So Just Cause 2 Is Quite Pretty, Then.

(More pics after the jump…)


Ham Sammich – Whelan’s 15/5/09

So I’ve reviewed last night’s Ham Sandwich gig on ZME if you want to direct your peepers that-a-way. It contains words like these:

One of the most striking things about Ham Sandwich is that there’s never any doubt where your attention should be be directed: if Niamh’s and Podge’s singing doesn’t draw your focus, their choice of attire will fix that oversight. (Even moreso last night, since energetic bassist/songwriter Johnny Moore has lately taken his leave of the group, replaced by the quietly stationary David McEnroe.) Last night’s outlandish garb included a dress made of shininess (that was Niamh, natch), and a colourful suit reminiscent of that worn by Rupert The Bear (Podge (the Rupert The Bear likeness was something of a running joke throughout the night. Ham Sandwich: the kind of band who have a running joke throughout a gig. Excellent.))

What I didn’t mention in the review were the memorably awful support band, Kid Karate, who shoutingly failed to be interesting in anything but the most grimly fascinating of ways (and yet still managed to be slimly preferable to previous support band, the possibly secretly ironic tuneless grief-makers, The Funeral Suits). Kid Karate’s singer seemed to blow out both of his own lungs in the process of attempting to sing, before closing their set with the damningly mutual epithet “I don’t give a (furtive look – Ed) about you!” Their set was not a pleasant experience, and I’m in the process of attempting to expunge the memory through a combination of wilfull repression and heroic rum consumption.

The Hold Steady – “Heaven Is Whenever”

Sometimes I write short reviews and pad them out with strange and irrelevant movie scripts or concepts or some such. Sometimes, I write reviews that are far too long without any such nonsense. This is one of those second sometimes. The Hold Steady’s Heaven Is Whenever: ffffaaaannnnttttaaaaaassssttttiiiiccc.

So with guitarist Tad Kubler more front and centre than he’s been since, perhaps, Almost Killed Me, the band’s oft-underrated debut album, The Hold Steady deliver us what they promise is a “less anthemic” record, with nods to more cinematic musical stylings. But since this is The Hold Steady we’re talking about, that basically just means that the anthemic choruses are present and correct, but there are slightly more bits that aren’t choruses. There might also be 40% less “whoa-whoas” than usual, but I’ve yet to do the proper maths on that.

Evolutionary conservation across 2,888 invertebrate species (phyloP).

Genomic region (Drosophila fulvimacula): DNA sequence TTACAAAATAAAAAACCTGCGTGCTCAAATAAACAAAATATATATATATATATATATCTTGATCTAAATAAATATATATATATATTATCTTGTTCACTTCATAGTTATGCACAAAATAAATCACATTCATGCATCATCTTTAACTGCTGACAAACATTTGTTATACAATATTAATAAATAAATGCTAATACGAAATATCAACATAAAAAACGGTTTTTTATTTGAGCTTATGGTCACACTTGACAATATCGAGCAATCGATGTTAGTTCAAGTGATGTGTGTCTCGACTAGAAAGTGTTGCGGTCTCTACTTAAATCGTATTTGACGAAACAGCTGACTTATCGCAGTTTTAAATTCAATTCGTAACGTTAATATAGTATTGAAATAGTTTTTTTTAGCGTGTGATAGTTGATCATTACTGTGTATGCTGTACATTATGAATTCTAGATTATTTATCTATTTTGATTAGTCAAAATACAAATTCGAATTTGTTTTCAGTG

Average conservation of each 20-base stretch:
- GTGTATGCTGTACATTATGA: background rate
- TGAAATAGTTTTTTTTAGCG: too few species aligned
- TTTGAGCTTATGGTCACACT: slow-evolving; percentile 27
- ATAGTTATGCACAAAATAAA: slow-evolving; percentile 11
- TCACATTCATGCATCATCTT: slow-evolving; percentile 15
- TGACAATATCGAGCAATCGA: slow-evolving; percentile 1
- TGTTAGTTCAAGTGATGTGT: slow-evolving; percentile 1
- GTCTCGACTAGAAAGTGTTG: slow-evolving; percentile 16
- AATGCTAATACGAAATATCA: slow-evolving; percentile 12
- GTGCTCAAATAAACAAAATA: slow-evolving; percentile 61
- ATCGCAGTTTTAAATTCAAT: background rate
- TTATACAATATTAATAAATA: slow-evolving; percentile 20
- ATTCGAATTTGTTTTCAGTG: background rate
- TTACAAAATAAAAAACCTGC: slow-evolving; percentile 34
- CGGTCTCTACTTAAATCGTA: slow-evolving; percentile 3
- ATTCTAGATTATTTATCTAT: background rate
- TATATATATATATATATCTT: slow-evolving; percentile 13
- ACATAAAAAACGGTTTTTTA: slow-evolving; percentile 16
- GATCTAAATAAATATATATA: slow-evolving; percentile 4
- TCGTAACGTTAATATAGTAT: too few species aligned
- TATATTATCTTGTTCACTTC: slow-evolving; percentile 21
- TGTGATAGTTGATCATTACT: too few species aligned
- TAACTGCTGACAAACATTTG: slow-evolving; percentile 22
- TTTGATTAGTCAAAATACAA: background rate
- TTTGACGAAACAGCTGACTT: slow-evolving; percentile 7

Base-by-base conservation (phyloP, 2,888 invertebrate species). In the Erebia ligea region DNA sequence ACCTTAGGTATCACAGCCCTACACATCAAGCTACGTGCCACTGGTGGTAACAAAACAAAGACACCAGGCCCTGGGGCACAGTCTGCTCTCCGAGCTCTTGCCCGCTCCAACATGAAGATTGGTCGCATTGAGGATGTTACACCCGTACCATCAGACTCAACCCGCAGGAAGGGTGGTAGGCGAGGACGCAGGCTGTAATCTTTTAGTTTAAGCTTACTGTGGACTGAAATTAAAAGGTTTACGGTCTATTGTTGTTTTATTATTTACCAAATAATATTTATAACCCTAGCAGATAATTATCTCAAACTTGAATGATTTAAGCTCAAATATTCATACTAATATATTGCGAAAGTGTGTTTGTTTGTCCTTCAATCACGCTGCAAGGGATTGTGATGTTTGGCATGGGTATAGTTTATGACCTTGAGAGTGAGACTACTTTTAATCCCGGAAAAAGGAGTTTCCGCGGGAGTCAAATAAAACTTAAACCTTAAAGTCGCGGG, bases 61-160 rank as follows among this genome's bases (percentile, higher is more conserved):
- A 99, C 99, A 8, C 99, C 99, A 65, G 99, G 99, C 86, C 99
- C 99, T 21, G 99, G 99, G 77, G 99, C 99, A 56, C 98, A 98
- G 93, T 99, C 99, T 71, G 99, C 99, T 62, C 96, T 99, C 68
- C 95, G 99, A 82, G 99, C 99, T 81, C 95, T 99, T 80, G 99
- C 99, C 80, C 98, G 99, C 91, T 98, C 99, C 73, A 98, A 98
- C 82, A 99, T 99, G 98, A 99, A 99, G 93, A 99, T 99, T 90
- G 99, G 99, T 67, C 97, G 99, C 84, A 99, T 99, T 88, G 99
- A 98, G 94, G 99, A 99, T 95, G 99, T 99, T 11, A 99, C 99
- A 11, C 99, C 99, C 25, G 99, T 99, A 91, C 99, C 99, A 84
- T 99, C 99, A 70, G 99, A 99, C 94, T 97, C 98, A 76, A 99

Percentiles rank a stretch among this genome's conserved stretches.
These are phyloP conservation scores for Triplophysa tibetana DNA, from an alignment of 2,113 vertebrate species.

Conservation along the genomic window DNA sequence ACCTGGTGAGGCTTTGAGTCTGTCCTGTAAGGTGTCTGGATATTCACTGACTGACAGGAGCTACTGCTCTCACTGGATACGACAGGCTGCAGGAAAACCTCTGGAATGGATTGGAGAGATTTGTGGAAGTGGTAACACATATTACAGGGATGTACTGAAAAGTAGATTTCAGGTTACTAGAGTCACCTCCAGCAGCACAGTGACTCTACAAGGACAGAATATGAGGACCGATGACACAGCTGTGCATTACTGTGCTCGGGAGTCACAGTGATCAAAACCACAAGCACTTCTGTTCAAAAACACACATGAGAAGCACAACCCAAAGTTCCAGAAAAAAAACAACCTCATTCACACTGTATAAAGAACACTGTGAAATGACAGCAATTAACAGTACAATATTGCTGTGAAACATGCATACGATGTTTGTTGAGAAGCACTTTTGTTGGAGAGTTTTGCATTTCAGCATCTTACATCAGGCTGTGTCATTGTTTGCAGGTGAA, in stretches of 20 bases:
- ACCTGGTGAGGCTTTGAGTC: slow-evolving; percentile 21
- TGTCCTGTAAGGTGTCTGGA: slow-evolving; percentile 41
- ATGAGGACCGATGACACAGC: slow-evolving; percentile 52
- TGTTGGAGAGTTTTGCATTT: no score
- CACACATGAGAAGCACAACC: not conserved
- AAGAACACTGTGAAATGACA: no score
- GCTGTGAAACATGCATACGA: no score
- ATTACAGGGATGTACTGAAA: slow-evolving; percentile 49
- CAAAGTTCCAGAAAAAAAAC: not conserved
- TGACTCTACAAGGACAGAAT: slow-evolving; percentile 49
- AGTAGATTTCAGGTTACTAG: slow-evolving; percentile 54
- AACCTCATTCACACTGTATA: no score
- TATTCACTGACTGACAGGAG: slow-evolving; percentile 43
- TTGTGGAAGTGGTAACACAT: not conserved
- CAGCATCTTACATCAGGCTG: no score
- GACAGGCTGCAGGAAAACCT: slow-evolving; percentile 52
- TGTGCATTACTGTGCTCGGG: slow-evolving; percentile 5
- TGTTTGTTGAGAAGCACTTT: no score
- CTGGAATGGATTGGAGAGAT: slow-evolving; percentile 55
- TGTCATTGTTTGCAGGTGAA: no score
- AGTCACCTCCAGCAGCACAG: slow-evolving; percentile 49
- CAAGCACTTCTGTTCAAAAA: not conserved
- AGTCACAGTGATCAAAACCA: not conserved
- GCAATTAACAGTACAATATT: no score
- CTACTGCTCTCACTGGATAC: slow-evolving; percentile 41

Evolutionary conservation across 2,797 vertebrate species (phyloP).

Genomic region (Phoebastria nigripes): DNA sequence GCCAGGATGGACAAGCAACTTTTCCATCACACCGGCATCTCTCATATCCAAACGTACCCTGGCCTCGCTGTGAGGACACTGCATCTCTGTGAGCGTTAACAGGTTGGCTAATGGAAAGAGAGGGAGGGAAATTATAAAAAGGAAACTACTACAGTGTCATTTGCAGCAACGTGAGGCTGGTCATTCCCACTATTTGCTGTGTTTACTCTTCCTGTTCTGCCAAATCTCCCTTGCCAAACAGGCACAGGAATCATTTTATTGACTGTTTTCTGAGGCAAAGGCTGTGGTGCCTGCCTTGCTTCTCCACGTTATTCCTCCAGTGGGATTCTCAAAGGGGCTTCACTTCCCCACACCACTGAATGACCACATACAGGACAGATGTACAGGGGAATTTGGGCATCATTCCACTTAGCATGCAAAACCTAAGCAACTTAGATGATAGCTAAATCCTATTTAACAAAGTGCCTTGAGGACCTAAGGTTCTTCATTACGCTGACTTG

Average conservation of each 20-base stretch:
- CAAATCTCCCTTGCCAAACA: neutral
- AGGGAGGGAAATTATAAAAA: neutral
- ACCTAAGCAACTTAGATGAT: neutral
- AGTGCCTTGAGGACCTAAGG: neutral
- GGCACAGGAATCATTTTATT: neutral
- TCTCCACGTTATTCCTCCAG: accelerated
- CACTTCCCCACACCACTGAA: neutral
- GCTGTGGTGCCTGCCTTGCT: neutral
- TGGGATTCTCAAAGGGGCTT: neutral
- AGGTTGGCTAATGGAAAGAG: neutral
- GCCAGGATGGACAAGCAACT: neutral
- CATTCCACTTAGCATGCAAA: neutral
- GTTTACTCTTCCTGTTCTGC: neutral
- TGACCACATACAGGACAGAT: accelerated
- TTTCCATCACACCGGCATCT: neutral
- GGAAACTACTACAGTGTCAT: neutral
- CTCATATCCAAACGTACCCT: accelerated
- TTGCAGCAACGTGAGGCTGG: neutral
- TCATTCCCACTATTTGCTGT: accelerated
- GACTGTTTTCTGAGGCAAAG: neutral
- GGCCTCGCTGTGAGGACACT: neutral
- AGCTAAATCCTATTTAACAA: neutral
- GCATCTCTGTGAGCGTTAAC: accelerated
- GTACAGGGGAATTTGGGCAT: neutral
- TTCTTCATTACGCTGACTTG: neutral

I enjoy music when it is this music.

Mark Lanegan: The Academy, 29/4/10

So this review was written for a very particular format – ie. a magazine review that will remain unpublished – and so contains very little in the way of colour or funnies, and it’s pretty damn short. But no sense in it going completely unused, eh? For an increased quotient of giggles, point your peepers over at all the stuff I’ve been writing on ZME recently.

After being unfairly ignored throughout the 90’s, Mark Lanegan made it almost impossible to avoid hearing his voice for much of the last decade. His world-weary baritone graced albums from acts as diametrically opposed as Isobel Campbell and Queens of the Stone Age (nabbing a Mercury nomination for the former, natch). So it’s unusual that while forgotten bland-rockers Idlewild play the Academy, Lanegan casts his imposing shadow across the tiny Academy 2.

Not that the smaller setting is a drawback. This show sees Lanegan stripping his act down to the bare essentials: Gutter Twins cohort Dave Rosser’s percussive acoustic guitar work, and that voice. That broken, perfect voice. The setlist is splendid, ranging from obscure Screaming Trees treats all the way through to the delicate Can’t Catch The Train from Lanegan’s work with the Soulsavers.

Highlights are many: the swirling melodies of No Easy Action that fade into the bluesy Miracle; the menacing call-and-response of Resurrection Song; and best of all, an astonishingly raw performance of On Jesus’ Program that draws two separate rounds of applause from the mesmerised crowd.

Then a brief encore, a barely-whispered goodbye, and he stalked off again. I’m not sure he opened his eyes once.

Sugar Army – “The Parallels Amongst Ourselves”

I have written something, and labelled it a review of Sugar Army’s The Parallels Amongst Ourselves album. It looks, at times, like this:

Look – there’s clearly a talented band in here. And there’s certainly room for an impressively anthemic chorus or two in everyone’s iTunes library, especially when they’re as layered and pleasingly formed as these. If you’re making a playlist filled with Muse and Sigur Ros, they’ll fit right in. A song or two could be huge on college radio, or whatever the post-millennial equivalent is. The internet, I suppose. The guys at Pitchfork might love this like they undoubtedly love their second cousins at every other family gathering. But they wouldn’t have an excellent alt-text for the album art like I do.

And the rest of it looks nothing like that. But that’s the important bit.